Yolande Harris, UC Santa Cruz
Can learning to listen to underwater sound transform us and our relationship to the environment?
Melt Me Into The Ocean focuses on expanding our relationship to the Monterey Bay through underwater sound. The project brings together expertise from local communities in different forms of listening, from science, arts and sound healing, to help shape a more integrated awareness of the ocean. The study of underwater sound as a harbinger of environmental change exposes the impact of uncontrolled anthropogenic sound, and enables insights into the many marine species of this area. Imaginatively accessing this otherwise inaccessible environment, encourages empathy, remote presence and more active engagement in crucial environmental issues. I will integrate this research with UCSC students in the year-long Electronic Music Workshop.
We will work with scientific researchers at the Monterey Bay Aquarium Research Institute (MBARI), learning practices in ocean sound gathering and analysis, technological developments of hydrophones, sound processing and machine learning algorithms, sonification of ocean data and identification of ocean sounds. We will also work with sound therapists to understand techniques for facilitating psychological healing through sound and listening. The aim is to integrate these listening experiences, both to create a series of sonic interventions along coastal sites of the Monterey Bay, and contribute to directions in scientific research.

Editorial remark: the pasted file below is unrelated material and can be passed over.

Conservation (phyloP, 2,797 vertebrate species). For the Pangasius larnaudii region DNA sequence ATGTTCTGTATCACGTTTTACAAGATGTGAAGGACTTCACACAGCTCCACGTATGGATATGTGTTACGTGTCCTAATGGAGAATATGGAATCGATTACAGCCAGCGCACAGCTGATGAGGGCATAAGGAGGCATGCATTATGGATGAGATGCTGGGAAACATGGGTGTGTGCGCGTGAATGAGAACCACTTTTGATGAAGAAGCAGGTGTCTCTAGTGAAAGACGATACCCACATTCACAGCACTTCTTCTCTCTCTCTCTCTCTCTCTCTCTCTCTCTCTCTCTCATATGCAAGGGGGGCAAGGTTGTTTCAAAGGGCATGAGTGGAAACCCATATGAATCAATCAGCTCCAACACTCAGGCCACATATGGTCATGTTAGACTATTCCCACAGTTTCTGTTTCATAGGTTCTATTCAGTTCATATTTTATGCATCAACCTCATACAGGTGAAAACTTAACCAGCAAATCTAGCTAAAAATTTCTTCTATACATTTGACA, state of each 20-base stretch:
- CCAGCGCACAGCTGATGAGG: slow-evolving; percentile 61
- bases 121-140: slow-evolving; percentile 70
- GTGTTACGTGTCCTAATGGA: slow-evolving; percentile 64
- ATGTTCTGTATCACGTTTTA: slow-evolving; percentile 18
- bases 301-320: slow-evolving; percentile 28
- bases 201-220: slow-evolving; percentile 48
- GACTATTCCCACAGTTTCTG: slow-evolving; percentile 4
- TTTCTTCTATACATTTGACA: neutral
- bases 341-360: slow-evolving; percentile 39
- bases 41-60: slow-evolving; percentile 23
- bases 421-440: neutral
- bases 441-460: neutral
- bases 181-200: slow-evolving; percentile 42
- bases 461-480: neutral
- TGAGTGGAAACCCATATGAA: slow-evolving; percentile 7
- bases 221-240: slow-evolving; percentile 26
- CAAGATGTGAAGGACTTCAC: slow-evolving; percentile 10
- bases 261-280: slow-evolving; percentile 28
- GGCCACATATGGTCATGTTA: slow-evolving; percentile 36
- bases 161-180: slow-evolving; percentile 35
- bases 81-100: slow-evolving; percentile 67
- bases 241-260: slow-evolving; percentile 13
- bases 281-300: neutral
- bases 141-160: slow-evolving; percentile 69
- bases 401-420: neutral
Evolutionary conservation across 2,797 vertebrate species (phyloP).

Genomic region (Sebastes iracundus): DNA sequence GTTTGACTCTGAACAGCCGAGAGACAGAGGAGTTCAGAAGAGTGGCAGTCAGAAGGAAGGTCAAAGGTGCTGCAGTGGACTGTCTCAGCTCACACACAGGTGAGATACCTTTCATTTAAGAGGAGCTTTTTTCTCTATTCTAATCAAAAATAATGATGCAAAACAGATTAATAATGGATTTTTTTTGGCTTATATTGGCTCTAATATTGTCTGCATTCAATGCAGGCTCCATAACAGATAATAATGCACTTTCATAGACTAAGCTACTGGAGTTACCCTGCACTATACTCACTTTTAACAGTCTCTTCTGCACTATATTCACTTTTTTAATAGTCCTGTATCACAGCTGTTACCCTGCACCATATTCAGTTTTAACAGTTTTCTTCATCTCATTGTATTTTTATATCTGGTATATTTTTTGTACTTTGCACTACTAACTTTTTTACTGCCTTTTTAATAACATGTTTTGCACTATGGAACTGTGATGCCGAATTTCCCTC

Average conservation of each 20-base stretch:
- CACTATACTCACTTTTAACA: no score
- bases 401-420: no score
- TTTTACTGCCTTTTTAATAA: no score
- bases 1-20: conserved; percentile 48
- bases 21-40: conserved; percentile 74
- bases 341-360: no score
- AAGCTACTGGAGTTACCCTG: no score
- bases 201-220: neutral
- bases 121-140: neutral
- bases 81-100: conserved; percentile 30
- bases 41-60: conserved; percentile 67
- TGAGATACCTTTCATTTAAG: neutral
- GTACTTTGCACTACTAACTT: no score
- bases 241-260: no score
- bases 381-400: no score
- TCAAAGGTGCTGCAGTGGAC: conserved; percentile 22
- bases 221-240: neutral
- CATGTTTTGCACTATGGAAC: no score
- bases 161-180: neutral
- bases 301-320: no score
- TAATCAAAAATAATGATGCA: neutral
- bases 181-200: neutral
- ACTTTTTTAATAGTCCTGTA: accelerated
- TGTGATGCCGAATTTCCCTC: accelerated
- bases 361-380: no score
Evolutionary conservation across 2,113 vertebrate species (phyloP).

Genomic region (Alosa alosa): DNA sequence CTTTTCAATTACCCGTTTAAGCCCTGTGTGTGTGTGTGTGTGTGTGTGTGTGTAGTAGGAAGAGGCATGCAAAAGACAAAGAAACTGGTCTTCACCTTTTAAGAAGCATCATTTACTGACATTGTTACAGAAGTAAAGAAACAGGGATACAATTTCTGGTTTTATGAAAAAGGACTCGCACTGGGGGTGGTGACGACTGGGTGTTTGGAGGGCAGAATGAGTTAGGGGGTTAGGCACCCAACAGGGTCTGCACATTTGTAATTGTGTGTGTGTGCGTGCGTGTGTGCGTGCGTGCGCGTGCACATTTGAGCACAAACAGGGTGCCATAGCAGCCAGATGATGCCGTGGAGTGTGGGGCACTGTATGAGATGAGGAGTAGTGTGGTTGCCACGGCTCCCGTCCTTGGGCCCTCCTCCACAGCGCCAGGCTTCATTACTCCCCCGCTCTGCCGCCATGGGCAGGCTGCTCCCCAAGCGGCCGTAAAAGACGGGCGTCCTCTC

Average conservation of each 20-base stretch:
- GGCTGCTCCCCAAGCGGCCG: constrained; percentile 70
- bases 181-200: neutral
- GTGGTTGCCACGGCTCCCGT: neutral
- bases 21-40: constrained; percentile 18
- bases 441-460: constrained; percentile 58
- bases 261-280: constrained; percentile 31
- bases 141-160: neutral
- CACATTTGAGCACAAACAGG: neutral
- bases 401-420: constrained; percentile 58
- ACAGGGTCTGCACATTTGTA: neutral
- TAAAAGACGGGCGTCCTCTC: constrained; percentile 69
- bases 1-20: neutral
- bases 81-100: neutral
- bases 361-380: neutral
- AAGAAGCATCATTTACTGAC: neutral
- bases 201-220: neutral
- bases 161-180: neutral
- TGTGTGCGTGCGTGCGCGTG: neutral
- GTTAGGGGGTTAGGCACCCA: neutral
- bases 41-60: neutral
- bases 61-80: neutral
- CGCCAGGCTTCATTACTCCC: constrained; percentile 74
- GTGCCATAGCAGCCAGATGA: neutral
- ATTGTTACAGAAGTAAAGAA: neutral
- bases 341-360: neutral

As Research Associate at UCSC, I am focusing on sound and the embodied local experience of place on the edge of the Monterey Bay. As a small city of Santa Cruz, how can we integrate our diverse expertise on sound and listening, and deepen our commitment to environmental issues by focusing our sonic imagination? This year I developed a collaboration with MBARI accessing sounds from their deep ocean hydrophone from the cabled observatory in the Monterey Canyon. Using these sounds and others I collected myself, I developed a series of site-specific public sound events and walks in Santa Cruz, exploring embodied listening and connectedness to the uninhabitable ocean. This included the Santa Cruz Museum of Natural History, Ebb and Flow Festival, the experimental music platform Indexical, a women’s trauma healing retreat, a sound healing event at the Pacific Cultural Center, and funding from the Santa Cruz Arts Council, culminating in an installation at the Exploratorium in San Francisco. Building on the positive response to these works (with forthcoming presentations at ISEA Korea and Lincoln Pops Festival Nebraska), a Placemaking MiniGrant would enable me to launch the next phase of a collaboration with the Monterey Bay Aquarium Research Institute (MBARI), including new work with environmental non-profit California Ocean Alliance. Ideally this would lead to further developing my interdisciplinary research and teaching on Art, Sound and the Ocean at UCSC.